Reaching breaking point: What COVID-19 means for people living in fragile places

People line up six feet apart to keep from spreading COVID-19.

As the world continues to grapple with COVID‑19, it is easy to forget that for some people, the pandemic is just one more crisis on top of existing crises. Even before COVID‑19, a myriad of challenges including hunger, extreme weather events, violent conflicts, and poor governance were already holding communities back in some of the fragile places where Mercy Corps works. Now, those existing challenges are making fragile contexts even more vulnerable to the impacts of the pandemic and are hindering humanitarian assistance, conflict resolution and peacebuilding efforts. For this reason, it is more urgent than ever that international donors prioritise fragile and conflict-affected states.

Mercy Corps’ latest report “COVID‑19 in Fragile Contexts: Reaching Breaking Point” highlights some of the most severe and long-lasting impacts of COVID‑19.

A looming hunger pandemic

Even before COVID‑19 struck, global hunger was on the rise. Now, the pandemic is jeopardising economies, healthcare, and food systems on a global scale, and is likely to have the most severe impact on vulnerable groups in fragile places. The UN estimates that the impact of COVID‑19 could push an additional 132 million to the brink of starvation by the end of 2020, with the spectre of famine in three dozen countries a dangerous possibility. A Mercy Corps assessment from June found that in the Somali region of Ethiopia, 75% of households had already reduced their food consumption as a result of COVID‑19. In the longer term, the combined effects of COVID‑19, the measures adopted to control it and the global economic downturn could - without urgent and large-scale action - result in consequences for food security of a severity and scale unseen for more than half a century.

Fewer jobs, more inequality

The longest lasting global impacts from COVID‑19 will likely be economic. Mercy Corps’ COVID‑19 Rapid Market Impact Report showed that small businesses and informal workers are being hit particularly hard, as they lack formal registrations and connections to adapt their businesses and do not benefit from any social safety nets or unemployment services. The impact is greatest on women, young people and displaced groups. Lebanon, for example - a country which was already facing a growing economic and banking crisis pre‑COVID‑19 - is now facing businesses closures, high unemployment, with nearly one out of three unemployed, and a lack of social safety nets for informal workers, who make up an estimated 55 per cent of the workforce.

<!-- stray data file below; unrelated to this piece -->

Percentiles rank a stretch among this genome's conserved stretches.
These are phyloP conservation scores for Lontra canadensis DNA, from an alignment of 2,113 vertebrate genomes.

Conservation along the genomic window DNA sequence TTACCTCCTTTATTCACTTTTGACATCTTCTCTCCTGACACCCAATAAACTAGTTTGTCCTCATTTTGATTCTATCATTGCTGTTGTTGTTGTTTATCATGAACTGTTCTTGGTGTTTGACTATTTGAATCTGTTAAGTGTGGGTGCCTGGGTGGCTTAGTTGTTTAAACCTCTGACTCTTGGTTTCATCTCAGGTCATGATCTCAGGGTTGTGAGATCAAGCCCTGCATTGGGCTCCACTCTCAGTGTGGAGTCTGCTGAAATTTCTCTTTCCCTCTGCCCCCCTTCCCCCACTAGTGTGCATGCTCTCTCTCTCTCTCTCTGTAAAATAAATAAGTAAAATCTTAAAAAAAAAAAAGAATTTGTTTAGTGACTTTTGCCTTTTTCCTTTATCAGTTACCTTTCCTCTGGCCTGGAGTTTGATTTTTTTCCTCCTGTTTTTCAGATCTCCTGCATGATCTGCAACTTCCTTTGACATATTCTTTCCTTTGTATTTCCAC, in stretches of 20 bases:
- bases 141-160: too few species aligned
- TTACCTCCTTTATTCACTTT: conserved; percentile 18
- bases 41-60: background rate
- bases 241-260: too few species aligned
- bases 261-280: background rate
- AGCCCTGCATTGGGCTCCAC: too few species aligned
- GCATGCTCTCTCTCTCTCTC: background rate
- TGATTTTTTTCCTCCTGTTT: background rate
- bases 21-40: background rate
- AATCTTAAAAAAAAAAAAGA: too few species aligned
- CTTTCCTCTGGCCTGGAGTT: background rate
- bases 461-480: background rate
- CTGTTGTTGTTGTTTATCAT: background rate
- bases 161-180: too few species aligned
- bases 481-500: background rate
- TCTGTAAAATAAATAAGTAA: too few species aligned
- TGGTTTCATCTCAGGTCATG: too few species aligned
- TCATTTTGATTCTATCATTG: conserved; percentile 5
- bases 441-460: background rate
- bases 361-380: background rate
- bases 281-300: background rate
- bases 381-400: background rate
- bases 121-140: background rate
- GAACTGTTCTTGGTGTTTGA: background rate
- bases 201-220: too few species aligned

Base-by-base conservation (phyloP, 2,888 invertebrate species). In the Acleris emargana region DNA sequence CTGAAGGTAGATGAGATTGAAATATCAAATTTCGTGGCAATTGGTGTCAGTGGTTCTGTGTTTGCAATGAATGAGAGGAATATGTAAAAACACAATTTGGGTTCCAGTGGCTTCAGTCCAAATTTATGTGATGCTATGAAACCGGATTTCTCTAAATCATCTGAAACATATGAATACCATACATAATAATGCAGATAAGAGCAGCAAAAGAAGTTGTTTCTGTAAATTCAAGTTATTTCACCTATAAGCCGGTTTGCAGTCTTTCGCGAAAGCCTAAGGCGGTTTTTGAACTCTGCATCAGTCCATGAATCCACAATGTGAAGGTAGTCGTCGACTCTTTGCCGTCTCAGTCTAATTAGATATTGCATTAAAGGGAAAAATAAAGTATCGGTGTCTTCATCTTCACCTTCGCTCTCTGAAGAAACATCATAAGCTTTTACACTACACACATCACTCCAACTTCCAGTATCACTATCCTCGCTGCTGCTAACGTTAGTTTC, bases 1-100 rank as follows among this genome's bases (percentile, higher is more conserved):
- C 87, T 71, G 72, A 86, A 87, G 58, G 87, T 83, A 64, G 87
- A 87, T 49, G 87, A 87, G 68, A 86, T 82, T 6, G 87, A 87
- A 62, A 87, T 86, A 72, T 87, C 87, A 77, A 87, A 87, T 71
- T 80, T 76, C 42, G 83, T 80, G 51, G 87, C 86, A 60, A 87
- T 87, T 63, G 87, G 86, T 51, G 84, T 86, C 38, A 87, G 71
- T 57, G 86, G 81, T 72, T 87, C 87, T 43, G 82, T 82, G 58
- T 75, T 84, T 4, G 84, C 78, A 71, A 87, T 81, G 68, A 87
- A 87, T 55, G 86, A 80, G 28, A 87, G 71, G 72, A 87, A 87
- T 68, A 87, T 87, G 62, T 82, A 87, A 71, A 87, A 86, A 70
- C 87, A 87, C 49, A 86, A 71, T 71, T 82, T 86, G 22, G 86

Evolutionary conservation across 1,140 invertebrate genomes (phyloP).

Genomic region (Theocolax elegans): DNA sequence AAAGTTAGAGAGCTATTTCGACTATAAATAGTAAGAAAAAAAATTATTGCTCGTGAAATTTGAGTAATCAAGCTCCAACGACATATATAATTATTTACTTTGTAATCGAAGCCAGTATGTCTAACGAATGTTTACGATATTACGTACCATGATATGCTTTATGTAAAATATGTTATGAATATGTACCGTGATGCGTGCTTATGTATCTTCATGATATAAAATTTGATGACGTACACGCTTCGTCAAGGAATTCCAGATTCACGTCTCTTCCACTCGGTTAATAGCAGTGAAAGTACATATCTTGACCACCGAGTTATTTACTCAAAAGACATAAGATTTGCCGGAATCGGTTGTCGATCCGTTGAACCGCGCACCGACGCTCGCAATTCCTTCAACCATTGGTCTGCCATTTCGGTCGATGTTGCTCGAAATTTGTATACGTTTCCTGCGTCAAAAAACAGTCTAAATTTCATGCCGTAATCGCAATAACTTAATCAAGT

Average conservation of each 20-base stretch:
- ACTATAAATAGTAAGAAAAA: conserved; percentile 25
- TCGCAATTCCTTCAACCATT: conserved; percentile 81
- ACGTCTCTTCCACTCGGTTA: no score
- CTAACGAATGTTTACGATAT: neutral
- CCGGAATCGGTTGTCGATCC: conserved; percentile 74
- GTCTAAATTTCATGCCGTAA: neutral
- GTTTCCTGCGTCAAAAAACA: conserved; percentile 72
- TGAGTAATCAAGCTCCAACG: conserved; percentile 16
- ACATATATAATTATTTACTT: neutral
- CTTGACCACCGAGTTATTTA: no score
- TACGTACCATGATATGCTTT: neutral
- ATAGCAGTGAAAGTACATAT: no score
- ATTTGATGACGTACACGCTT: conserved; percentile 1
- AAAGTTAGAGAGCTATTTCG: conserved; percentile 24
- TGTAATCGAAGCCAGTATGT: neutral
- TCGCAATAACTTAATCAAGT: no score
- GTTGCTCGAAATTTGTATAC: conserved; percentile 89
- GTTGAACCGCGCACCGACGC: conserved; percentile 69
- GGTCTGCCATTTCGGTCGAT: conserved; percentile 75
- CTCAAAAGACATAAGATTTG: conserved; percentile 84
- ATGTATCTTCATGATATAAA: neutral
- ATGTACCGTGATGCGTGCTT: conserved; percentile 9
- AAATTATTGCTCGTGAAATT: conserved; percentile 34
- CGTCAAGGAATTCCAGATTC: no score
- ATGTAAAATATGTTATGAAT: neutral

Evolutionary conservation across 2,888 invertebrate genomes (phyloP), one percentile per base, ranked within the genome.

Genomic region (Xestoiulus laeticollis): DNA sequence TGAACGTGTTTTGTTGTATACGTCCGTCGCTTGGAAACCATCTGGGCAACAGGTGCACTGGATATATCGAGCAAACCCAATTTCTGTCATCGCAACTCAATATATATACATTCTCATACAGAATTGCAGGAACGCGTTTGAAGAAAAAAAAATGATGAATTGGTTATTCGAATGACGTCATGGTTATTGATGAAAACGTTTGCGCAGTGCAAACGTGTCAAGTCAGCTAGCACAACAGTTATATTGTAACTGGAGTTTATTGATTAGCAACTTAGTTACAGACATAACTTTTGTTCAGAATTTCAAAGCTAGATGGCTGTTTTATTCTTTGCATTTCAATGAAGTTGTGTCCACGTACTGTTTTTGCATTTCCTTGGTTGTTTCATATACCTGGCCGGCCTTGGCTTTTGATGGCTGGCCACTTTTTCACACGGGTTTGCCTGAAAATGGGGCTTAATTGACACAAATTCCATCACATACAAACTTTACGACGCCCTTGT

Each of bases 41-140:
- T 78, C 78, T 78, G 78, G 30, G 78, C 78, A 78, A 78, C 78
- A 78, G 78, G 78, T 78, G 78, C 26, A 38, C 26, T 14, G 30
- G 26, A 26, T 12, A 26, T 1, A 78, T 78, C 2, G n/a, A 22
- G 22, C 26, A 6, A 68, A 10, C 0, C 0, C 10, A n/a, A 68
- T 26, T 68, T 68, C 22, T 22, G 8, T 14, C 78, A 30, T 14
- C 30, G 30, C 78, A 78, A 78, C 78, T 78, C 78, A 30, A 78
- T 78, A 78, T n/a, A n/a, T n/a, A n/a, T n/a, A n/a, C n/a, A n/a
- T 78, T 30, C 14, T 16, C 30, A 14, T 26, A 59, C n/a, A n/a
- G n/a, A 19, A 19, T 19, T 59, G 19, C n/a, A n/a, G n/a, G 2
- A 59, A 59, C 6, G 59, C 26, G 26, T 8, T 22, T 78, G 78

Two presenters address people sitting at tables during a seminar on coronavirus disease 2019.
Even before COVID-19, Yemen was experiencing the biggest humanitarian crisis of our time. We’re training volunteers to raise awareness and share important information in their communities.

Violent conflict on the rise?

COVID‑19 is amplifying key causes of conflict such as weak governance, economic inequality and deficits in public trust. The risk of conflict will likely increase as the virus continues to spread, in the short term at a local level, through restricted access to resources, and at multiple levels in the medium and long term as economic impacts unfold and populations become frustrated with government responses. One recent projection anticipates an increase in violence in fragile states due to the exacerbating effects of the pandemic, with thirteen countries likely to experience new conflicts in the next two years. During COVID‑19, as with other epidemics like Ebola, misinformation has consistently increased in most fragile places. In Nigeria there are rumours that the virus is not real and that corruption is rife among government and health workers, and in Iraq, community mistrust of the government is at an all-time high with 85% of respondents to a recent Mercy Corps survey saying they are unhappy with the government response. In many other places, the proliferation of misinformation is leading to increased tensions, and could potentially result in more violence.